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Re: Lighting and Lux

Scott wrote:

Wayne Jones said, in part, re John T. Fitch's analysis of Amano's

> That article is not really plotting the lighting requirements of
> tanks
> but the efficiency of short verses long lamps. Also since the short
> lamps are less efficient he has to crowd more lamps in his fixture
> which
> results in even greater efficiency losses. If Amano was using PCs he
> would not be using so many watts on his small tanks. This watts per
> gallon rule should only apply to linear fluorescents.

I looked again at the chart it appears for all the world to plot the
watts used by Amano against the tank sizes that those wattages were
used on, by Amano.  This is not Watts per gallon?


Well yes it is labelled watts per gallon but the effect has nothing to
do with higher light levels/gallon required for smaller tanks. The light
levels per gallon are probably constant. It is the lamp efficiency that
is changing. The short fixtures just use more watts to create a unit of
light than the long fixtures.

The effect of ballast efficiency, lamp efficiency and fixture efficiency
is something that is completely ignored by the watts per gallon rule and
by this analysis. Naturally fixtures with short linear lamps will be
less efficient than long linear lamps. In some cases very much so.

There is a newish sort of rating for luminaires called LER. I think it
stands for luminaire efficacy rating. It includes the above 3
efficiencies in a single number. It is used to determine which fixtures
will save you the most electricity. It is lamp lumens x number of lamps
x fixture efficiency/input watts. The fixtures with the highest LERs are
the best. T8 lamps with electronic ballasts have the best possible LERs.
They are somewhere around 75 lumens per watt. It is not hard to find
fixtures with LERs in the 30s. It is not possible to compare fluorescent
lamp fixtures directly with MH fixtures using this method but if you
convert the lamp lumens to PAR you can do it quite easily. Lithonia has
the best web site for looking at this sort of stuff. They give you
photometric data for individual fixtures as well as which lamp spectrum
and the numbers they used to calculate the LER. Pretty facinating stuff
for me at least. The fixtures with the highest LERs are all open
fluorescent T8 systems with electronic ballasts and painted white
reflectors. MH fixtures have significantly lower LERs but those lamps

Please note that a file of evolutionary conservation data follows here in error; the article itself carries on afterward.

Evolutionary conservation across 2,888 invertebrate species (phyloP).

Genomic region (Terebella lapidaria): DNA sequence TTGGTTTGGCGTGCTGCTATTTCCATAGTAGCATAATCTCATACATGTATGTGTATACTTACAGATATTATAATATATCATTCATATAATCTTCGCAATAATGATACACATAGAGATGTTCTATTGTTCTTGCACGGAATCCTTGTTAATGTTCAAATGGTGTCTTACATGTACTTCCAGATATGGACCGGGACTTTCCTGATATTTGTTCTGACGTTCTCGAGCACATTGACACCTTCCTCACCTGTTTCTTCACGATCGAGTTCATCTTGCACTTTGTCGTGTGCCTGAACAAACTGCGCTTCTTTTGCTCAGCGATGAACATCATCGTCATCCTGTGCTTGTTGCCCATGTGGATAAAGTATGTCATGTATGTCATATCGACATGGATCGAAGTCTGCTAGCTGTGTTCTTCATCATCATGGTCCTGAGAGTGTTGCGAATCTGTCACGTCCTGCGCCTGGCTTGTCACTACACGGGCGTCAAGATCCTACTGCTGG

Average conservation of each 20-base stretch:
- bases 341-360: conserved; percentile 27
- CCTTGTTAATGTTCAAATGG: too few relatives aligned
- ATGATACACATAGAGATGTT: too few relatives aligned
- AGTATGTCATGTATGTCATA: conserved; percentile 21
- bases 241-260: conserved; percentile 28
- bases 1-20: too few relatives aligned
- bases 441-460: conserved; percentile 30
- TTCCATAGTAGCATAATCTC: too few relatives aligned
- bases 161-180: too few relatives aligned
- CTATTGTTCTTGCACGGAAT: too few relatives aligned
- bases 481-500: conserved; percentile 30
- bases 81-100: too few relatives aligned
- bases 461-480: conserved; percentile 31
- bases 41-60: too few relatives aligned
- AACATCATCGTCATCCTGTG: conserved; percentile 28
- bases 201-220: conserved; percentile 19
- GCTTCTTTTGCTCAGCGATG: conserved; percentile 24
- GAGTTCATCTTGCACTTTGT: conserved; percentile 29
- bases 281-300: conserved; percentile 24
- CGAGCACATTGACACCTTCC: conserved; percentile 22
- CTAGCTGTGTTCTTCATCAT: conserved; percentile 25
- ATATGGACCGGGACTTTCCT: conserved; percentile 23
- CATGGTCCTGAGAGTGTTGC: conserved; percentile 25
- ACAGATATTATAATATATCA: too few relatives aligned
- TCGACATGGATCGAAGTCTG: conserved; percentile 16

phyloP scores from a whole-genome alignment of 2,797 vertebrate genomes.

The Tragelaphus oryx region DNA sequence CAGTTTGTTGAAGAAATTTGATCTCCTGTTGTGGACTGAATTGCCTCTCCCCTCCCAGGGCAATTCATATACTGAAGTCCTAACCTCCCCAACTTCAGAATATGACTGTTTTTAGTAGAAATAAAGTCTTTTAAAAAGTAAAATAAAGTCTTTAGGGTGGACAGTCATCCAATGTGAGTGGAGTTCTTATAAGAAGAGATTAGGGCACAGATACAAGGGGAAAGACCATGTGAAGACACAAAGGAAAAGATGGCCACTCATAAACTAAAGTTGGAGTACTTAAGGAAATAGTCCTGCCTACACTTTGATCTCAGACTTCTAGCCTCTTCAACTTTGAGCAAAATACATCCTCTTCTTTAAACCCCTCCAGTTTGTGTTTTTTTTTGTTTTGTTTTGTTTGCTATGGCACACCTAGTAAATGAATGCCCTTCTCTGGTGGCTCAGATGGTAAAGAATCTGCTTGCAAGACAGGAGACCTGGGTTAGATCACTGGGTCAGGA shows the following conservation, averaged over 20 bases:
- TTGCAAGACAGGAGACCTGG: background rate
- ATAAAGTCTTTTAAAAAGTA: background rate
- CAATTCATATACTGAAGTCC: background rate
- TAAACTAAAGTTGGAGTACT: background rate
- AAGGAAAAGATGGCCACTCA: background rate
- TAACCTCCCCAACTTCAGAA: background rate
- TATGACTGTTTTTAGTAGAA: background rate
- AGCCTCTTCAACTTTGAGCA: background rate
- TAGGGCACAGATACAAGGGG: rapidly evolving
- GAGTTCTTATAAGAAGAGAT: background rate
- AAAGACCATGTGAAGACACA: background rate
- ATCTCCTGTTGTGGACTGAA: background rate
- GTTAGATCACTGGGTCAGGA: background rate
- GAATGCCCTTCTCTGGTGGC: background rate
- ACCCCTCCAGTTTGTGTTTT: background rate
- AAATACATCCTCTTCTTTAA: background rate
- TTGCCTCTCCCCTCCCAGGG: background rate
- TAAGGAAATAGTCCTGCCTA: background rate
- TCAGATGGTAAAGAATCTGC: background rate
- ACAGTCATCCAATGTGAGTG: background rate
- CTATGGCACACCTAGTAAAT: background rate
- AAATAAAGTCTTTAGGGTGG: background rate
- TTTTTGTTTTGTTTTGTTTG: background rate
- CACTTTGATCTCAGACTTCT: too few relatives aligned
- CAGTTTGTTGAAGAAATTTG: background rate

usually have more PAR per lumen so it makes up for it.

LER is not the whole picture though. You really don't need to include
the input watts unless you are trying to figure out how much electricity
is going to cost. The lumens after 40% of rated life should be used and
should be converted to PAR too. There is still the question of how
efficient a fixture is at gettting light past the water surface or to
the bottom of the tank. That question cannot be answered using luminaire
photometric data. A water filled tank would have to be included as part
of the luminaire. There is also the question of spectral efficiency.
That is how fully the plants can use a given spectrum. All in all though
LER is pretty interesting stuff. It is really just the fixture
efficiency with the effect of the tank included that is required to
complete the puzzle. There is the question of spectral efficiency but I
don't think it is a realistic goal. Nobody is ever going to do the
research on this with aquatic plants and even if they did it probably
wouldn't matter if the lamps with the greatest spectral efficiency don't
also look good. For most people the look of a tank would be the priority
rather than having the most efficient plant growing spectrum. That is
what a plant grow lamp is supposed to do but most people don't use them.

There was an article in the aquatic gardener that had actual empirical
data for converting lumen measurements to PAR. The author had measured a
number of lamps with a PAR meter and a LUX meter. I lost my copy and
cannot remember which volume it was in. Does anyone know where I can
find this data. I would like to add it to my collection.